Known for its deep-fried food, Pete’s has satisfied the cravings of locals and visitors across the Valley for 73 years. It was founded by Indianapolis native Peter Grant Jr., a World War II PT boat skipper, NBA basketball player and international golf champion, not to mention a big fan of English-style fish ‘n’ chips.
When Grant Jr. contracted malaria, dysentery and rheumatic fever in 1946, he was discharged from the military and told to move to a hot, dry climate like Egypt or Arizona. Citing his inability to speak Egyptian, he chose the Grand Canyon State and never looked back.
Grant Jr. and his pregnant wife Ruth packed up their life in the Midwest and headed south on Christmas Day 1946, with him anticipating a job as a schoolteacher. He took a different turn instead, feeling inspired by all the fish shops he visited in Europe. Deciding to test his luck by opening up a shop of his own, he started a Pete’s Fish & Chips food truck, with the initial location on Van Buren Street. Although he pocketed a $12 profit on his first day, business quickly picked up.
Before long, Grant Jr. had established eight additional locations, including one on Mesa’s Main Street and another on North 44th St. and Indian School Road in Arcadia. The original 44th St. Pete’s Fish & Chips was built in 1959, located between a gas station and the Milk Depot on Indian School. They moved across 44th St. and opened the current location in 1967.
Pete’s Fish & Chips was wildly successful, even after Grant Jr.’s tragic death in December 1987. A thief fatally shot Grant Jr., stealing his $30,000-coin collection. A Scottsdale coin dealer had read about it in a national trade magazine and called the police when someone tried to sell him Pete’s Fish & Chips commemorative coins. The thief, James D. Karis, was arrested, found guilty of first-degree murder and sentenced to life in prison. Grant Jr.’s daughters Kathy Adams and Pat Foster took over the family business in their father’s honor.
Pete’s Fish & Chips has remained a steadfast neighborhood tradition, with few changes other than the construction of newer buildings with drive-thrus. Foster couldn’t be prouder of her family and the restaurant’s legacy. “As for our food, we have changed very little, because our customers seem to like what we are serving,” Foster said.
As owners, Foster and Adams’ commitment to quality service and communication has helped the business overcome the challenging start of the year, and according to them, Pete’s Fish & Chips is doing fine, thanks to loyal customers.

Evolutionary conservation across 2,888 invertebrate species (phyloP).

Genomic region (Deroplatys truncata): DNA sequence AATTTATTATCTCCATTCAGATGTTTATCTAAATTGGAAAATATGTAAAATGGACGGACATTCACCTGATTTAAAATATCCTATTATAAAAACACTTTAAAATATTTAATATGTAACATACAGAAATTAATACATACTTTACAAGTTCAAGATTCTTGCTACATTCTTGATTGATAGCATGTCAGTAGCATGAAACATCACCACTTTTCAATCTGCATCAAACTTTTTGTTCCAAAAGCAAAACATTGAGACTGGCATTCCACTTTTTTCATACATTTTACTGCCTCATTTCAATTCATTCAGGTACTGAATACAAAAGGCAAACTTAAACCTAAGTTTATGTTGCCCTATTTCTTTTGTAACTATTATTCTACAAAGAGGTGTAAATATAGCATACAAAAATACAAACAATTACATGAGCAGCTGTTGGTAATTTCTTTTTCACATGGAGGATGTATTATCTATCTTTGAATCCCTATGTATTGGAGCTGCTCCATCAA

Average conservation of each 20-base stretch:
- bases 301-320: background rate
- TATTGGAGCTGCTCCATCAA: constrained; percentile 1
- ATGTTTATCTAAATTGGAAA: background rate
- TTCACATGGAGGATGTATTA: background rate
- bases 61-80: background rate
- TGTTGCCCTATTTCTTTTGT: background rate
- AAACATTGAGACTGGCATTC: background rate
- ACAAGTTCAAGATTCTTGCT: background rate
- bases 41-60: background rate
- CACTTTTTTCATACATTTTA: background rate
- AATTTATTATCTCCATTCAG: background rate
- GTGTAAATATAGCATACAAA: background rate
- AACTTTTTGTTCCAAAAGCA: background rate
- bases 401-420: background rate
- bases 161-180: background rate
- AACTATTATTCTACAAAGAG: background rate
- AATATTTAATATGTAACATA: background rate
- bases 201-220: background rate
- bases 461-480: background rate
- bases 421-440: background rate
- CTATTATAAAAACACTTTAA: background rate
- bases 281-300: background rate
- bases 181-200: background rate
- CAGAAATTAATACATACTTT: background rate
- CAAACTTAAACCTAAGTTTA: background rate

“Pete’s was well-positioned during the pandemic because we have offered drive-thru and take out service since 1947. We closed off our dining tables on the patios until it was safe to open some of them back up, keeping social distancing in mind,” Foster said. “We continue to follow the CDC and Maricopa County Health Department regulations, and we look forward to life getting back to normal.”
The support of Arcadians is nothing new to the business. “The Arcadia community is part of our Pete’s family,” Foster said. “Our dad raised all four daughters in Arcadia, and we attended Ingleside and Arcadia growing up. Ours is truly a family business, and although we have eight locations throughout the Valley, our location in Arcadia is very special.”
Foster lives in Arcadia as do two of her children and three of her grandchildren, while Adams’ son Kyle manages the 44th St. location. He recently updated the mural on the wall near the business, giving a nod to the Arcadia community for their unwavering support. Adams has made other improvements to the restaurant, including sandblasting old paint from the original block for a more modern look and the addition of decorative lighting, plants and shade screens on the patio for a more enjoyable dining experience.
“We like to think we do a good job of keeping our customers happy. We want them to experience a true family tradition,” Foster said. “We have not expanded past our eight locations like the corporate giants, preferring to concentrate on what we have.” Pete’s is also one of the only eateries that doesn’t accept credit cards. It’s a cash-only establishment.
Pete’s Fish & Chips is ready to keep serving the community for a long time to come, remaining committed to their founder’s saying of “Pete’s serves three things: price, quality and service.”